Then there’s the habitat destruction, with the iguanas’ dens being buried during construction. And lastly, are the poisons. Some rat poisons are the same color as the iguanas’ favorite flowers. Of course, the rats and mice were introduced by people, too. So many dangers have come along with people.

The population of the endemic Sister Island Rock Iguana (Cyclura nubila caymanensis) on Cayman Brac is in serious decline. These vegetarian lizards are an important part of the island’s ecosystem. The reduction in population is the result of human activity on their habitat and the threats can only be eliminated by human action.

But people can also solve these problems and I’m hoping the people on Brac working to help the iguanas do succeed. Like the blue iguanas on Grand Cayman, the Brac rock iguanas can be brought back from the brink of extinction.

I wrote a book about this important issue. It’s called Silent Rocks. Bonnie’s photos of the iguanas of Cayman Brac are wonderful.

Which Iguana is Which?

Iguanas are an important part of my life. They are featured in the children’s book I wrote called The Dragon of Nani Cave, which is an adventure tale starring curly-tail lizards ,Gene and Bony, who live on Cayman Brac. I weave the science of the island into the story, because science can be fun!

I am also the author of the book Silent Rocks, which is for all ages, and is about how to save the endangered Rock Iguana of Cayman Brac.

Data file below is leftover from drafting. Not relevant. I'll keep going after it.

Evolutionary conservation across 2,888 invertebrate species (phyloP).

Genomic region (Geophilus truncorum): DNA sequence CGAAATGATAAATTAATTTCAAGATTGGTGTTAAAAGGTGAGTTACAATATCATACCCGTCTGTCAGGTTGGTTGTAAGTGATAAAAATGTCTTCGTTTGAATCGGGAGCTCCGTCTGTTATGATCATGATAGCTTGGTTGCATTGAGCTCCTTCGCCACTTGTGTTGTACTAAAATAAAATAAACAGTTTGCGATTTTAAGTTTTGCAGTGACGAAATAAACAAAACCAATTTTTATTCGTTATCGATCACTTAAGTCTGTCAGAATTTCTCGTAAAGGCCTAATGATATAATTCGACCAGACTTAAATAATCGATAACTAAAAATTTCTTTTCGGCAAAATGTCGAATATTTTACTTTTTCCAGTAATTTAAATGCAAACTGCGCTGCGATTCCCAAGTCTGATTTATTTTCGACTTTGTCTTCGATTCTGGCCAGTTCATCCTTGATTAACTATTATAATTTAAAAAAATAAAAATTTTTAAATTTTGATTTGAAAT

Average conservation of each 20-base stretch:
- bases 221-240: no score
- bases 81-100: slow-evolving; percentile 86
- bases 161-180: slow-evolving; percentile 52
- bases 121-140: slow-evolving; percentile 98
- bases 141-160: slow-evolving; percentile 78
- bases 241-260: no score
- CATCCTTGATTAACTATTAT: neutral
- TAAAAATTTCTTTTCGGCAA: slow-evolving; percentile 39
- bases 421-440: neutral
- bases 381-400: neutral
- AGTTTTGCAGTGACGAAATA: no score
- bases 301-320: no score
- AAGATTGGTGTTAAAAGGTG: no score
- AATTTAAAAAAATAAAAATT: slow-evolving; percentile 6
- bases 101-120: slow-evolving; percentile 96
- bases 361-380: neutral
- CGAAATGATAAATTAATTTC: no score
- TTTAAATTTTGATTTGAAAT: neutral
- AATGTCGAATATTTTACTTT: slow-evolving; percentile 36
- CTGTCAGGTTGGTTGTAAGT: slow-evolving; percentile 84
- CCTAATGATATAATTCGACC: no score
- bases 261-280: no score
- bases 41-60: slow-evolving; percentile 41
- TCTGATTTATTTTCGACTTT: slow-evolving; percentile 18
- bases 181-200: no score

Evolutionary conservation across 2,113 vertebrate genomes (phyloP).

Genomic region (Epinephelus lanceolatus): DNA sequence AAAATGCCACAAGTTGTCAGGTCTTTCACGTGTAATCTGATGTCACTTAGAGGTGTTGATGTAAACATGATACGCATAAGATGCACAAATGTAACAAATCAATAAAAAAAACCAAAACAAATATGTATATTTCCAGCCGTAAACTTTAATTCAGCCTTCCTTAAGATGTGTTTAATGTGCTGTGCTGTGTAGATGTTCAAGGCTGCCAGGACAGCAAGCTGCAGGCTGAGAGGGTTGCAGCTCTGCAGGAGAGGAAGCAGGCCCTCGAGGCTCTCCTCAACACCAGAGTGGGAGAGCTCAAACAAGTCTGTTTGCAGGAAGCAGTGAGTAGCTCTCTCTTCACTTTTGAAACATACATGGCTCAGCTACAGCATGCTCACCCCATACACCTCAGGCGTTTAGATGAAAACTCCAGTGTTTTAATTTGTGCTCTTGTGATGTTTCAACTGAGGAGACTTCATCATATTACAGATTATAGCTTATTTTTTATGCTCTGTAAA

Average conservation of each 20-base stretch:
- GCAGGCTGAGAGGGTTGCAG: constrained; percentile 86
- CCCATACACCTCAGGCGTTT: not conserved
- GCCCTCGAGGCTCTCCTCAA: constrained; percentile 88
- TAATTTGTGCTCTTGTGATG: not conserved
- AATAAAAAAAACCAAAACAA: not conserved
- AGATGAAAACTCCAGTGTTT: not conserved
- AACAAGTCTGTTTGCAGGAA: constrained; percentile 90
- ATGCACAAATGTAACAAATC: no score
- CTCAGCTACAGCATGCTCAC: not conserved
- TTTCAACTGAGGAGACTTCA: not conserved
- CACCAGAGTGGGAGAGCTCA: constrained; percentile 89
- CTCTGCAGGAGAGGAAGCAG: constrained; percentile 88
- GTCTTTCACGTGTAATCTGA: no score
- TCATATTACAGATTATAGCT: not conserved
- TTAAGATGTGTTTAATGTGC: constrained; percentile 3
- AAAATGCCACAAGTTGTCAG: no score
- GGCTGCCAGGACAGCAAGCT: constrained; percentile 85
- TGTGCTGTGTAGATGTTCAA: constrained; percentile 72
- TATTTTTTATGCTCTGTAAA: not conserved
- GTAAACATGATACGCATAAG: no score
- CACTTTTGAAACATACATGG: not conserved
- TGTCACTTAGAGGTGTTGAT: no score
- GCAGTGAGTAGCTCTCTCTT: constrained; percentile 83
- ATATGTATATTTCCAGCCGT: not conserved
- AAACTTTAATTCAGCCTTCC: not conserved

Most iguanas are found in the Americas and on Caribbean islands. They are grouped into three types: iguanas like the common green iguana, rock iguanas and spiny-tail iguanas. Each has evolved to thrive in their native environment. Unfortunately, through international commerce, the green iguana, Iguana iguana, has been introduced into ecosystems where they don’t belong.

Have you ever wondered how to tell iguanas apart? Being able to accurately identify iguana species is important to telling the difference between native iguanas and the invasive green iguanas. I have nothing against green iguanas. I’ve known many through the years as pets and when I operated an iguana rescue. Unfortunately, they are damaging the ecosystems and out-competing the native species.

Green iguanas live in an environment with many predators. So, greens lay many eggs and adapt to many foods. They have that in common with rock iguanas, who are also opportunistic eaters. (Sadly, they’ll even eat human food.)

But back to the telling iguanas apart. There are now booklets that show the physical differences. Rock iguanas don’t have the gorgeous subtympanic scale–that’s the big scale under the ear–that the green iguanas have. My mother called it the ‘jewel.’ It is lovely, in many pretty colors. No other iguanas have that scale. Greens also have little points on their dewlaps. A dewlap is the piece of skin under the chin. ( Oooh, that rhymes.) The greens have smooth, striped tails. Other iguanas have less striped tails.  Rock iguanas have that nice ribbing along the tail, while spiny-tails have keeled scales on their tail giving them a rough appearance.

I wanted to produce an item that would aid people in correctly identifying iguanas, something that was convenient to carry and interesting to look at. I was asked to make the text rhyme because this helps in memorizing the facts.  Anderson Atlas, John Binns and I have prepared these conveniently-sized booklets that people can carry around with them.

Check them out –they’re free. Please use the contact form on the Contact Page to request copies of these brochures for iguana identification.